I can usually get event spaces for free by reaching out to local meetup groups, companies, schools, and organizations and asking if I can use a room. I highly recommend doing this instead of paying for a room-- you get a free space plus get to know the community! Win/win!

I try to find a room with a projector setup and tables that groups can sit around. I love seeing people make friends by happening to sit at the same table! It also works well for lots of other reasons.

Start with a presentation

I've followed the same format for almost every workshop I've hosted, and it's worked out well.

I start with a 15 minute presentation. The purpose of the presentation is to:

  • Tell people how to initially set up for the workshop (link to download code, etc)
  • Inspire people, talk about why the subject is awesome
  • Talk about why I personally care about the subject
  • Talk about how it's like to have a job doing this work
  • Cover what we'll be doing at the workshop, set expectations
  • Provide resources so that they can dive in deeper if they want after the workshop (I always e-mail the link to everyone)

The first slide of the presentation is always how to set up for the workshop, so people can do that while I talk-- you don't want people waiting for something to download or fiddling with setup when they can do that in the background of the presentation!

I also am always sure to share the slides, so they can refer back to it when they get home and don't have to copy all the links about how to learn more.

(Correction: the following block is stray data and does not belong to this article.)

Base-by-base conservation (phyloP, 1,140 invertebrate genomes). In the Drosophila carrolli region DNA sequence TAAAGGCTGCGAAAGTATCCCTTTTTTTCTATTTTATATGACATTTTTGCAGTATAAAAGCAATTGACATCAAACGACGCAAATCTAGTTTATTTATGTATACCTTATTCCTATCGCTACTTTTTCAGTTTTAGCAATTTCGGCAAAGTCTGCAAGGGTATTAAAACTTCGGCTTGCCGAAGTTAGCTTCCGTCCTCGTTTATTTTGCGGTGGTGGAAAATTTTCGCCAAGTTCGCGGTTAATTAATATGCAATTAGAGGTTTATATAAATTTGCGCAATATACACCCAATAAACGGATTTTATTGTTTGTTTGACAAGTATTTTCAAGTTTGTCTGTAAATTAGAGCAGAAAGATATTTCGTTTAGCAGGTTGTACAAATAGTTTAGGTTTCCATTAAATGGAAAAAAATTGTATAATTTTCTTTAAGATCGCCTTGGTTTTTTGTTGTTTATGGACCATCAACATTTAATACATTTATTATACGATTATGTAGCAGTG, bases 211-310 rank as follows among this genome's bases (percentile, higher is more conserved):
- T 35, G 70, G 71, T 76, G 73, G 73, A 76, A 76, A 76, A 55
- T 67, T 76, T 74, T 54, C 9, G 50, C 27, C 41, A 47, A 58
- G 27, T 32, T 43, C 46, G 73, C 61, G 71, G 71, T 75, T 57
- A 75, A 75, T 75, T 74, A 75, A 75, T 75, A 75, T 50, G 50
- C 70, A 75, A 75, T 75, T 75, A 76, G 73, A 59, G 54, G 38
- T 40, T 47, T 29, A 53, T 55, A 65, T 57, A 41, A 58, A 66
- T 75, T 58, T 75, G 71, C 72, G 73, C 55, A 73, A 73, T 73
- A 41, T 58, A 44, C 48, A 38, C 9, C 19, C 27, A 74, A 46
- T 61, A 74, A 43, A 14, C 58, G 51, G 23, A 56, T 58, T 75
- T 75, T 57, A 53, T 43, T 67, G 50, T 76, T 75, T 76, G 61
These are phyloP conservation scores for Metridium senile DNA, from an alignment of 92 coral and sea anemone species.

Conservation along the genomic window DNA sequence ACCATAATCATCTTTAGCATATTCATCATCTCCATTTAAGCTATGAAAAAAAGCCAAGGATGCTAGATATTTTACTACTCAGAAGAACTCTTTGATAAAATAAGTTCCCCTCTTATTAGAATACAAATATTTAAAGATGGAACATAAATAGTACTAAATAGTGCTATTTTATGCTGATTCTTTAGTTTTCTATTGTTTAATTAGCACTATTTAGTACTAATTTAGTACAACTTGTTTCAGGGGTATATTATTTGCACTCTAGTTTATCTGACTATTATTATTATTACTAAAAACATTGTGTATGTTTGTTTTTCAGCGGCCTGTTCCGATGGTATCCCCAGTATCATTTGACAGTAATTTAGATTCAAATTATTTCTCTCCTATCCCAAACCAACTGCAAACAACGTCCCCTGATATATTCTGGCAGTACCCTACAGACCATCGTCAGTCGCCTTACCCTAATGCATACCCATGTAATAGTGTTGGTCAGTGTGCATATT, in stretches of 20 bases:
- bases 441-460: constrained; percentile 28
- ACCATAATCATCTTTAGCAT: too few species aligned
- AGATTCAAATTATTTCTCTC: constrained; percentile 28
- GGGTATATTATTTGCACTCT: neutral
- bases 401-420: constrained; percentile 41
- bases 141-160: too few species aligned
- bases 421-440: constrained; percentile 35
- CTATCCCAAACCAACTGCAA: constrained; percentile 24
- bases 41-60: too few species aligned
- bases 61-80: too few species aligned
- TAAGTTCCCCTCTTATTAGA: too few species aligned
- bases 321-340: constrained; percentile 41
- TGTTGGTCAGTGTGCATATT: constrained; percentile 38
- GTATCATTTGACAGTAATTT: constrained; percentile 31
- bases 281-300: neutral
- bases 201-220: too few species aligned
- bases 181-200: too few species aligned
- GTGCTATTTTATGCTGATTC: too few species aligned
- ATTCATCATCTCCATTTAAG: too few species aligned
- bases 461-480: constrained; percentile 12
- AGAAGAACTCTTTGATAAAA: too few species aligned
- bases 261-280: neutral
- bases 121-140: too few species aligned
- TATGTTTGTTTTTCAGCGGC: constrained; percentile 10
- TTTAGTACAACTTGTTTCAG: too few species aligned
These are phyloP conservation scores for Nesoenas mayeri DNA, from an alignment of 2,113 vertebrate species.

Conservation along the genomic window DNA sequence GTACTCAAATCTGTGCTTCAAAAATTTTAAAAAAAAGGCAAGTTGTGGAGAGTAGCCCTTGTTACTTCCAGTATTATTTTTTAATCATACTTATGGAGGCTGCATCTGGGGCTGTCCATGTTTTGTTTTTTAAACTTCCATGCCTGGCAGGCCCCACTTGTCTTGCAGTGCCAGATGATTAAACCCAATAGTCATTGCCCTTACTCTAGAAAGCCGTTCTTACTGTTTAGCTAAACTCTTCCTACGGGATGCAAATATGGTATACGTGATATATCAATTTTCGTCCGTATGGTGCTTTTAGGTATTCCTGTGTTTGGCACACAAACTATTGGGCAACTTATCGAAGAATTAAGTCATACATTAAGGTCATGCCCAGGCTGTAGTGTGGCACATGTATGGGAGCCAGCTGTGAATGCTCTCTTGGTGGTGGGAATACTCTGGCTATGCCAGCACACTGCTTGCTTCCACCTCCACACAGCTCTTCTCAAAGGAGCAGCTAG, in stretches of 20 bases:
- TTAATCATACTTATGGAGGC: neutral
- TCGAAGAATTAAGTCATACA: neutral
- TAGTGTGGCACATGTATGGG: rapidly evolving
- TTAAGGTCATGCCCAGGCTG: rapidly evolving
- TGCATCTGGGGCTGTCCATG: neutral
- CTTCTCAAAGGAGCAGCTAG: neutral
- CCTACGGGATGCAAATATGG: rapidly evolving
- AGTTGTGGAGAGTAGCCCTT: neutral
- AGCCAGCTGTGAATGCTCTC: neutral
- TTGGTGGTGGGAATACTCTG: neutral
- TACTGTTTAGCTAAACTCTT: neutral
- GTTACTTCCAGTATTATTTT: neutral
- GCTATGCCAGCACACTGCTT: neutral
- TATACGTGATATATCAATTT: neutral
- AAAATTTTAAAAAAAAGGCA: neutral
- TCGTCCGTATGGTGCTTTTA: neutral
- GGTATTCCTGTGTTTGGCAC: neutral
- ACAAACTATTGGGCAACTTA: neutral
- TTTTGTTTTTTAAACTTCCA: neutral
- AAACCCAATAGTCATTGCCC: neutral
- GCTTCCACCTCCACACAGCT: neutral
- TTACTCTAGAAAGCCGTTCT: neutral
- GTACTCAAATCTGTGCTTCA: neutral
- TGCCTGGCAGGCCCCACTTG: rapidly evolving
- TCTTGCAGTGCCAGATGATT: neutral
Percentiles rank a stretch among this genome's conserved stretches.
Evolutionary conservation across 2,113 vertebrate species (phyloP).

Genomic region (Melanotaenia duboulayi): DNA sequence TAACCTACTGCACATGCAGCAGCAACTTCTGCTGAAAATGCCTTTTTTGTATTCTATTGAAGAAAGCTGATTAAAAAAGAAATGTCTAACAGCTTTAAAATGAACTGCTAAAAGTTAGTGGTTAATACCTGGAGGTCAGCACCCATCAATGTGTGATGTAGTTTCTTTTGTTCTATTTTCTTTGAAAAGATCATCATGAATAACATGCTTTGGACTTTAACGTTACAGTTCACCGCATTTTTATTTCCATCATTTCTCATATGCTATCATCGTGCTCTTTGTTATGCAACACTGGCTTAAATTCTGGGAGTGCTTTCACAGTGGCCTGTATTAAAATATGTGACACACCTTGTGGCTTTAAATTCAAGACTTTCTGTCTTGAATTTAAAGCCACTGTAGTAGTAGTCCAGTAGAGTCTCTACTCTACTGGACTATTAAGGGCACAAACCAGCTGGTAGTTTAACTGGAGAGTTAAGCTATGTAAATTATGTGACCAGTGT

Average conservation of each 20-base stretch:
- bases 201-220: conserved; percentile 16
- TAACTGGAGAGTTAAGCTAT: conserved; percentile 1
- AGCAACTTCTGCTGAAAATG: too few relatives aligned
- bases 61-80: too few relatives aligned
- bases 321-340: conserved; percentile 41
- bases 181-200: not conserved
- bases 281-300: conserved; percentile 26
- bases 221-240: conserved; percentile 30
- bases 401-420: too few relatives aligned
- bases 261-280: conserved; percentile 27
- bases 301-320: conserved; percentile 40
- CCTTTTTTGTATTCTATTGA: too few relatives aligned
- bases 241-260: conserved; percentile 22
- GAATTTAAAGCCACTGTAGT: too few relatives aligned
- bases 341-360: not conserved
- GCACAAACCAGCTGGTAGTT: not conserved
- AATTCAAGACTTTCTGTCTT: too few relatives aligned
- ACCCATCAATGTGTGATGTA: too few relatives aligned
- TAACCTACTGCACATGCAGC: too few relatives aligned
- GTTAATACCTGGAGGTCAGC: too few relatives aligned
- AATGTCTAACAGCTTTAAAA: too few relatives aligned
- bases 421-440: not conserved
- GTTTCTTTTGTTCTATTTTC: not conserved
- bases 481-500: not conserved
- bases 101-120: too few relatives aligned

Picking the right examples

I also always like to set people up with ready-made examples, or at the least one example that is really easy to set up. It is amazing how much of a confidence boost it can give people to start with something that already works.

I also try to provide an example that can be tweaked in simple ways to produce interesting results. There are always people who feel really scared of the subject or have a harder time following, and sometimes spending the workshop tweaking values to understand the code is all they need to get a huge confidence boost. Confidence is a huge part of learning well.

And then of course, I always provide ideas for people who are more advanced. My workshops are aimed at beginners, but professionals always show up. And in fact, they provide a good source of inspiration to beginners! It's always fun to show people a more advanced project to give them an eye into what is possible with some experience.

Worksheets

I always provide a worksheet-- either printed out or easily accessible online-- so that people can work at their own pace and always have detailed instructions in front of them so they can potentially get through simple issues themselves.